Vega-C rocket forced to self-destruct with two satellites on board

A Vega-C rocket lifts off from the launch pad at Kourou Space Base, French Guiana, Tuesday, December 20, 2022.

A Vega-C rocket lifts off from the launch pad at Kourou Space Base, French Guiana, December 21, 2022.
picture: GM Guillon (AP)

Arianespace’s Vega-C medium-lift rocket It fails to reach orbit on its second mission, destroying the two satellites on board.

The rocket, developed by the European Space Agency (ESA), manufactured by the Italian company Avio, and operated by Arianespace, took off Tuesday at 8:47 p.m. ET from the Kourou space base in French Guiana, carrying Airbus’ Neo 5 and Neo 6 satellites. Pleiades Neo constellation depicting earth.

The first stage of the rocket successfully separated from the second stage, but shortly thereafter a problem occurred. About 2 minutes and 27 seconds after liftoff, the rocket’s second stage, named Zefiro 40, experienced a catastrophic anomaly, Arianespace announce on Twitter.

“After the nominal ignition of the second stage engine (Zefiro 40) approximately 144 seconds after liftoff, a pressure drop was observed, which led to an early end to the mission,” Arianespace wrote in a message. statment.

“After this low pressure, we noticed trajectory drift and very strong anomalies, so unfortunately we can say the mission is lost,” Stefan Israel, CEO of Arianespace, said in the launch webcast. mentioned by SpaceNews. According to standard procedure, the missile was ordered to self-destruct.

The onboard satellites were intended to complete a satellite constellation of six satellites, providing high-resolution images of the Earth.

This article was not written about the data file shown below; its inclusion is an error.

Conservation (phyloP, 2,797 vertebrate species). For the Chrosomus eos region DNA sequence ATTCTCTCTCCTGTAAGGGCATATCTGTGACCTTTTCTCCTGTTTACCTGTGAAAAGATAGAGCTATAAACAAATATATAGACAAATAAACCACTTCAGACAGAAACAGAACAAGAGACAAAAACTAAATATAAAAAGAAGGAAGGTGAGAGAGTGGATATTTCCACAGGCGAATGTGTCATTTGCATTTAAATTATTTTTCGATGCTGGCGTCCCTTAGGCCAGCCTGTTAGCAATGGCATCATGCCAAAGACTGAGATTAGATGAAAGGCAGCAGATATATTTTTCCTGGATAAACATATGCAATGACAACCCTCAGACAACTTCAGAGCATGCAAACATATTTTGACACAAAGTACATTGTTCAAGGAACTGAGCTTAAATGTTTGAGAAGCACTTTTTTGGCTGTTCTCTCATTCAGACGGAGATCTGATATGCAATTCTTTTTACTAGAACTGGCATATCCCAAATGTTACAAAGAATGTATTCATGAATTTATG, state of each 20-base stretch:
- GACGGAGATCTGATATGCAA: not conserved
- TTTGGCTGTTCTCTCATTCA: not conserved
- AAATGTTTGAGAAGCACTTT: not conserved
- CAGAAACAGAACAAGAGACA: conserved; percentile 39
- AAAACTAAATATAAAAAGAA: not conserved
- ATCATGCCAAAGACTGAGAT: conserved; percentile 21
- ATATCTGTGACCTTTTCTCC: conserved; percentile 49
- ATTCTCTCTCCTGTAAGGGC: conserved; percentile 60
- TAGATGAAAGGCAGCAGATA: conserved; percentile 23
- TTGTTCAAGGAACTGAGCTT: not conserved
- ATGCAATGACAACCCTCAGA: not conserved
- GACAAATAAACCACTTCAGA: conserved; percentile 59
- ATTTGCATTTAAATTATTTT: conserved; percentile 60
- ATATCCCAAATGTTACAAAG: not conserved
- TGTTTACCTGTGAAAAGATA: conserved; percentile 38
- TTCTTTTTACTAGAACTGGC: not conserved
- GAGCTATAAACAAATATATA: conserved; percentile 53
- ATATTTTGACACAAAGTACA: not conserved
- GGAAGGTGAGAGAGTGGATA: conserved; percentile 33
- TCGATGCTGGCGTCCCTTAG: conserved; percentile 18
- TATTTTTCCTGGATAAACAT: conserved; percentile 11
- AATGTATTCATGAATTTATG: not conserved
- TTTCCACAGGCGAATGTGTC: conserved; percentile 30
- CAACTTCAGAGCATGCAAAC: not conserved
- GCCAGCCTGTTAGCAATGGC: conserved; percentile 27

Arianespace and ESA have appointed an independent investigative committee to analyze the cause of the rocket failure and determine what needs to be done before Vega-C resumes flights, according to Arianespace. statment.

The Vega-C launch was originally scheduled for November 24, but the mission was delayed due to an equipment malfunction in the payload separation system. The launch system didn’t have the best track record, with the latest accident marking the third time a Vega rocket has failed the mission in its last eight liftoffs. depending to the BBC. In November 2020, the Vega rocket failed eight minutes into the mission, as a result of human error.

More on this story: The failure of the Vega missile appears to have been caused by human error

It’s a disappointing follow-up Vega-C debuts this summer. On July 13, Vega-C successfully completed its inaugural flight, delivering the Italian Space Agency’s LARES-2 into orbit as its primary payload. Vega-C is a more powerful successor to the Vega player, which has been in the works for 10 years. The Vega-C is equipped with a more powerful first and second stage, along with an improved re-ignitable upper stage.

Tuesday’s mission marked the first time Vega-C has carried a commercial payload, so it’s unfortunate that the mission ended in failure. The European Space Agency relies on the Vega-C to deliver European payloads into orbit and maintain a presence in the growing space industry by virtue of having its own launch vehicle.

The European Space Agency is also preparing to launch Ariane 6, the next-generation launcher that follows Ariane 5. The Ariane 6 launch was originally scheduled for 2020, but has suffered numerous delays, and is now scheduled to fly in 2023. Daniel Nwenschwande, director of space transportation at the European Space Agency, said in a statement. statment in June.

Hopefully, ESA can recover from the mission failure and get Vega-C back on track.

more: We can’t wait for these futuristic missiles to explode


#VegaC #rocket #forced #selfdestruct #satellites #board

Leave a Reply

Your email address will not be published. Required fields are marked *